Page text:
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How to Practice Self-Healing at Home

Self-healing is a mainstay concept of Traditional Chinese Medicine, known as yang sheng. The article shares some yang sheng practices you can incorporate into your life.

Photograph of a woman relaxing among foliage at home

Ah-choo!” One sneeze is guaranteed to make all eyes turn to you nowadays. If you are experiencing significant discomfort or symptoms of illness, be sure to consult a doctor or licensed health professional to get it diagnosed and treated. But on days when you’re feeling good, you can practice self-healing at home. This will boost your immunity against external pathogens for a healthier mind and body. 

Traditional Chinese Medicine (TCM), which focuses on both disease prevention and treatment, has been practised for thousands of years in China. Today, it’s gaining more prominence globally. TCM holds the philosophy that good health results from the harmony of body and mind, which contributes to the concept of yang sheng (养生) or “nourishing life”. It’s something that’s familiar and practised by many.

Yang sheng is a whole set of lifestyle practices to promote longevity and good health, focusing on maintaining jing (life force), qi (vital energy) and shen (“spirit” or mental health). Modern self-healing practices such as acupressure, breathing exercises (Qigong) and a mindful diet have their roots in yang sheng.

Dive right in to discover some ways you can practise yang sheng at home. 

Chinese Herbal Tisanes for a Regular Health Boost

Photo of herbal tisane being poured out of teapot with herbs on the side
Herbal tisanes provide health benefits, are simple to prepare, and have a milder taste compared to herbal decoctions.

One method to promote self-healing and to nourish jing, qi and shen is through consuming the right nutrients. Aside from regular food, Chinese herbal decoctions and tisanes are often drunk to bolster good health. As TCM gains mainstream popularity, common TCM herbs are more accessible for purchase, be it in traditional markets or supermarkets. Furthermore, making basic herbal tisanes is not much different from brewing tea, so consuming them is a convenient way to unwind and help your body heal from daily stressors.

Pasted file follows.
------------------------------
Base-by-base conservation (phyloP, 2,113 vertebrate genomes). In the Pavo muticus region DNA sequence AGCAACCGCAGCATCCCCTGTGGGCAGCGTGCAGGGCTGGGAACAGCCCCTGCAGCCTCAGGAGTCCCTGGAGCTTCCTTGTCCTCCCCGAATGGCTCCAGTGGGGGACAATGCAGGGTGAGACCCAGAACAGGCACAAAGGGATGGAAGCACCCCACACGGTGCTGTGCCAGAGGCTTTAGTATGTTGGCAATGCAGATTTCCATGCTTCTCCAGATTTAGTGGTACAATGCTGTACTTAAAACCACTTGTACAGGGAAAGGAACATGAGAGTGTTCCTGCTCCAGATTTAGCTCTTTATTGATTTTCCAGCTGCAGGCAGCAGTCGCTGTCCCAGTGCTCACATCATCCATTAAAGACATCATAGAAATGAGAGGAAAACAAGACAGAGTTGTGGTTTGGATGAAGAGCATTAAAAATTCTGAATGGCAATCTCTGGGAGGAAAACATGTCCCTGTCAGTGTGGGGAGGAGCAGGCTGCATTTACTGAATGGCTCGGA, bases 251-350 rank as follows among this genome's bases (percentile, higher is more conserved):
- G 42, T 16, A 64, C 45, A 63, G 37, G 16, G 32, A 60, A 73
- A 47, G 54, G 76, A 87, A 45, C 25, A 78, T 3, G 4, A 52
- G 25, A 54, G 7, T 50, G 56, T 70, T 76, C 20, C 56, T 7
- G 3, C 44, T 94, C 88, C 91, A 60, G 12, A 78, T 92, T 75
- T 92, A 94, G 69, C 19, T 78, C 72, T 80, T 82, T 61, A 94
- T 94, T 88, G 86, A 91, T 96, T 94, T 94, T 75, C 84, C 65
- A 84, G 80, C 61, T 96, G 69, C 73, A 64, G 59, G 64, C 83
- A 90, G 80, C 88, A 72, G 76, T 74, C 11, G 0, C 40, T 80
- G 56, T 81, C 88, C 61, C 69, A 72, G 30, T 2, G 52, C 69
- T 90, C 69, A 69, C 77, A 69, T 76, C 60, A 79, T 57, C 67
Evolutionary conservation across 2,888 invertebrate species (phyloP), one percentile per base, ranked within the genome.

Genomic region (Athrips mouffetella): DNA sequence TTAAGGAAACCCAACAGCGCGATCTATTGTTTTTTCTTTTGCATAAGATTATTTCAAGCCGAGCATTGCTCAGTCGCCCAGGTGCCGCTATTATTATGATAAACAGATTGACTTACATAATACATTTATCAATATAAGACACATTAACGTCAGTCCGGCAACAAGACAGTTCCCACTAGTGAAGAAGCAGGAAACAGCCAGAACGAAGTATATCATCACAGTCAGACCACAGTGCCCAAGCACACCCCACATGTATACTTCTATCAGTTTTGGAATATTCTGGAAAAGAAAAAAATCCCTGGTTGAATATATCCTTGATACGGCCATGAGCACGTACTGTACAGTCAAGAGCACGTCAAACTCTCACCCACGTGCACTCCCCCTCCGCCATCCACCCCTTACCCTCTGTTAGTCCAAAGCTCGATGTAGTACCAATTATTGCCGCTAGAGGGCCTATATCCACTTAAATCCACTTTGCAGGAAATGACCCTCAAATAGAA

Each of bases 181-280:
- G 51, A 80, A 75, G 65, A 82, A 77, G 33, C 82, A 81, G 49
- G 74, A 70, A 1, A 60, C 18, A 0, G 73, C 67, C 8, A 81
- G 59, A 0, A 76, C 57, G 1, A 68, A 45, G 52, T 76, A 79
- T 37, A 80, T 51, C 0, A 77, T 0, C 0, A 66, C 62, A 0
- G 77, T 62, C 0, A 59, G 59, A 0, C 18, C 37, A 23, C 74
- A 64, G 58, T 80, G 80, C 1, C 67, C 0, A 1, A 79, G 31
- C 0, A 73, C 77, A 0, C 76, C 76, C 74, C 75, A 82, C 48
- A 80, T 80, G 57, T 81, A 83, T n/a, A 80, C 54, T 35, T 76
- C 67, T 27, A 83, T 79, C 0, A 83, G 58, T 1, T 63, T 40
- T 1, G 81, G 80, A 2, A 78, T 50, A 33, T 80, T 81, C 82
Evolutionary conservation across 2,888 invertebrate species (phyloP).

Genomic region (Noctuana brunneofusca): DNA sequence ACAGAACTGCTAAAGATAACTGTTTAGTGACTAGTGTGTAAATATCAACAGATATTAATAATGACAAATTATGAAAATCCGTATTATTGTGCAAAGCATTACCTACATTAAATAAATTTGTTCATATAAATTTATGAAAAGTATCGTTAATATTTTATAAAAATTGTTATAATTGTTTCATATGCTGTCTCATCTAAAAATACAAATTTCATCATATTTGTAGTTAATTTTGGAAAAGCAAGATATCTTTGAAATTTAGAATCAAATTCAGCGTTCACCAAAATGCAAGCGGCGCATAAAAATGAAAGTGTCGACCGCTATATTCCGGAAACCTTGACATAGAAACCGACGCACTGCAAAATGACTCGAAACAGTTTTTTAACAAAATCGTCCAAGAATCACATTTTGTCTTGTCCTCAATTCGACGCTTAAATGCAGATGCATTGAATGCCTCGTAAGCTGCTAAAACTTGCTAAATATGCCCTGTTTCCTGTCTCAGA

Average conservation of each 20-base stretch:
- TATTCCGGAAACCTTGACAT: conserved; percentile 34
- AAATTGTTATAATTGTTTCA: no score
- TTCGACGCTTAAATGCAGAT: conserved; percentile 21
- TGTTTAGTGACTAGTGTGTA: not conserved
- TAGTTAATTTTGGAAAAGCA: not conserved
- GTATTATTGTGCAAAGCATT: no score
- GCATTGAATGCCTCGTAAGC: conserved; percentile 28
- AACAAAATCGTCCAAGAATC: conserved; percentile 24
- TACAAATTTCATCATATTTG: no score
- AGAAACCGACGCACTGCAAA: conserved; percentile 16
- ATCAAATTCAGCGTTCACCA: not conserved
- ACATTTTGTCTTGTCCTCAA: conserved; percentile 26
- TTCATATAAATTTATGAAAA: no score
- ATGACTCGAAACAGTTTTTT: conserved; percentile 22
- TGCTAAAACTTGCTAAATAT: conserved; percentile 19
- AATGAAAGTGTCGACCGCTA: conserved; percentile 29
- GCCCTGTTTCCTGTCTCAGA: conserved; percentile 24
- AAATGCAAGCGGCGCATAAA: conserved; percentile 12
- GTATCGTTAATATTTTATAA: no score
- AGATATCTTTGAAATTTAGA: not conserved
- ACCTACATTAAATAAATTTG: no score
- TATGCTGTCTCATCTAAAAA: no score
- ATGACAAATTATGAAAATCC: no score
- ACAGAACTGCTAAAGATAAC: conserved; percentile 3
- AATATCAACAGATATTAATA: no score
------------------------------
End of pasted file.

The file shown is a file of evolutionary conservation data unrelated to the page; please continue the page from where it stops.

How to make herbal tisanes 

You’ll need tea bags (food-grade cotton preferable over nylon ones) measuring 6×8 centimetres for 10 grams of herbs or 7×9 centimetres for up to 15 grams of herbs. Pour hot boiled water (200-350 millilitres) over the filled bag of cleaned herbs and steep for five minutes or more for best results. Unlike tea leaves, the herbs can be steeped longer for a bolder flavour.

Below are some TCM-based simple tisane combinations you can steep or brew at home. Serve them warm for an instant pick-me-up! 

For eye health 

To refresh tired eyes from long hours of blue-screen exposure, try a combination of white chrysanthemum flowers (3 to 6 grams), goji berries (3 to 6 grams), and red jujubes (1 to 2 whole jujubes or around 4 to 8 grams).

White Chrysanthemum flowers (bai ju hua, 白菊花) clear Heat from the Liver, which benefits the eyes while goji berries (gou qi, 枸杞) strengthen Kidneys for sufficient yin essence that nourishes the eyes. Red jujubes (da zao, 大枣) add sweetness, have anti-inflammatory properties and are rich in antioxidants that boost your immunity.

Banish Wind-Heat 

Another TCM-based tisane combination you can brew is peppermint (bo he, 薄荷) and unprocessed Chinese liquorice (sheng gan cao, 生甘草) tisane. This tisane can help to expel Wind-Heat and relieve the first signs of the flu, inflamed throat or headache.  

Firstly, wash the herbs (9 grams of mint, and 3 to 6 grams of Chinese liquorice) to remove dirt and dust. For this combination, it is recommended to brew the herbs in about 500 millilitres of boiling water for 10 minutes. You can also add a little sugar to taste.